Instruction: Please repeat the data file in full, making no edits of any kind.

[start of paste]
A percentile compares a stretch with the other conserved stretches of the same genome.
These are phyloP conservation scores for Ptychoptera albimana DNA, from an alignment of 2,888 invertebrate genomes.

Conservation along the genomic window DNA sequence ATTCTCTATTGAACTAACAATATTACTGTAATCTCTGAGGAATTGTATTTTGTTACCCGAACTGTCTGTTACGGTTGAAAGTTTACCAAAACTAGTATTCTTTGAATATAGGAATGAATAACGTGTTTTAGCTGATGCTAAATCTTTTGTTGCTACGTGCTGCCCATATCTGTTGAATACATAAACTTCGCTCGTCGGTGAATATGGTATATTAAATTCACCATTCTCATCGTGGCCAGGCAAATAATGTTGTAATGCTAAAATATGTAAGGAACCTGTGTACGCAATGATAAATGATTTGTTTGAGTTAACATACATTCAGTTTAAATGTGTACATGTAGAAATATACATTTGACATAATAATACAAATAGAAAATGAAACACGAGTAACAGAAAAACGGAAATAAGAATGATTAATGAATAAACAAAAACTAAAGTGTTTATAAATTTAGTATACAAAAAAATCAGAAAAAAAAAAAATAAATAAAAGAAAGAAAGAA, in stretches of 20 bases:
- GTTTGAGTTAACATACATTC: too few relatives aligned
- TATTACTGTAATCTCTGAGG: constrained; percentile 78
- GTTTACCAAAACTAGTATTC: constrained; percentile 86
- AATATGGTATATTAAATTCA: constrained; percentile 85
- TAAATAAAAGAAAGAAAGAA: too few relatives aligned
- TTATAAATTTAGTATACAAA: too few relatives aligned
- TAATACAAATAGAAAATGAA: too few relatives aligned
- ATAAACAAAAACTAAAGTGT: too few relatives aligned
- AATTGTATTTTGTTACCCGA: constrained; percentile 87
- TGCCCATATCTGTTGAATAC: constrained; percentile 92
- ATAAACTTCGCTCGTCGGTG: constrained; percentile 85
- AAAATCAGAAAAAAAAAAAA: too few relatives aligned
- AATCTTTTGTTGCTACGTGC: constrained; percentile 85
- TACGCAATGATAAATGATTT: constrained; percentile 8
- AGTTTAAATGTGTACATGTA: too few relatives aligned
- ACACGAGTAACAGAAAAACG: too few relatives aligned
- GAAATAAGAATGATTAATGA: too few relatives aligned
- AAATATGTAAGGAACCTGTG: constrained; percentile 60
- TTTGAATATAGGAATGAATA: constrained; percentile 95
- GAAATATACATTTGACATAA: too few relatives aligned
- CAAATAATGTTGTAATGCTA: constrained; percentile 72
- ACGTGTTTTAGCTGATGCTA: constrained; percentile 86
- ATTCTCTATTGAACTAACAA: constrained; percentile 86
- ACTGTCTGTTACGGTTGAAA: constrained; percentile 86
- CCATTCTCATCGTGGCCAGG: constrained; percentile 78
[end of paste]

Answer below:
A percentile compares a stretch with the other conserved stretches of the same genome.
These are phyloP conservation scores for Ptychoptera albimana DNA, from an alignment of 2,888 invertebrate genomes.

Conservation along the genomic window DNA sequence ATTCTCTATTGAACTAACAATATTACTGTAATCTCTGAGGAATTGTATTTTGTTACCCGAACTGTCTGTTACGGTTGAAAGTTTACCAAAACTAGTATTCTTTGAATATAGGAATGAATAACGTGTTTTAGCTGATGCTAAATCTTTTGTTGCTACGTGCTGCCCATATCTGTTGAATACATAAACTTCGCTCGTCGGTGAATATGGTATATTAAATTCACCATTCTCATCGTGGCCAGGCAAATAATGTTGTAATGCTAAAATATGTAAGGAACCTGTGTACGCAATGATAAATGATTTGTTTGAGTTAACATACATTCAGTTTAAATGTGTACATGTAGAAATATACATTTGACATAATAATACAAATAGAAAATGAAACACGAGTAACAGAAAAACGGAAATAAGAATGATTAATGAATAAACAAAAACTAAAGTGTTTATAAATTTAGTATACAAAAAAATCAGAAAAAAAAAAAATAAATAAAAGAAAGAAAGAA, in stretches of 20 bases:
- GTTTGAGTTAACATACATTC: too few relatives aligned
- TATTACTGTAATCTCTGAGG: constrained; percentile 78
- GTTTACCAAAACTAGTATTC: constrained; percentile 86
- AATATGGTATATTAAATTCA: constrained; percentile 85
- TAAATAAAAGAAAGAAAGAA: too few relatives aligned
- TTATAAATTTAGTATACAAA: too few relatives aligned
- TAATACAAATAGAAAATGAA: too few relatives aligned
- ATAAACAAAAACTAAAGTGT: too few relatives aligned
- AATTGTATTTTGTTACCCGA: constrained; percentile 87
- TGCCCATATCTGTTGAATAC: constrained; percentile 92
- ATAAACTTCGCTCGTCGGTG: constrained; percentile 85
- AAAATCAGAAAAAAAAAAAA: too few relatives aligned
- AATCTTTTGTTGCTACGTGC: constrained; percentile 85
- TACGCAATGATAAATGATTT: constrained; percentile 8
- AGTTTAAATGTGTACATGTA: too few relatives aligned
- ACACGAGTAACAGAAAAACG: too few relatives aligned
- GAAATAAGAATGATTAATGA: too few relatives aligned
- AAATATGTAAGGAACCTGTG: constrained; percentile 60
- TTTGAATATAGGAATGAATA: constrained; percentile 95
- GAAATATACATTTGACATAA: too few relatives aligned
- CAAATAATGTTGTAATGCTA: constrained; percentile 72
- ACGTGTTTTAGCTGATGCTA: constrained; percentile 86
- ATTCTCTATTGAACTAACAA: constrained; percentile 86
- ACTGTCTGTTACGGTTGAAA: constrained; percentile 86
- CCATTCTCATCGTGGCCAGG: constrained; percentile 78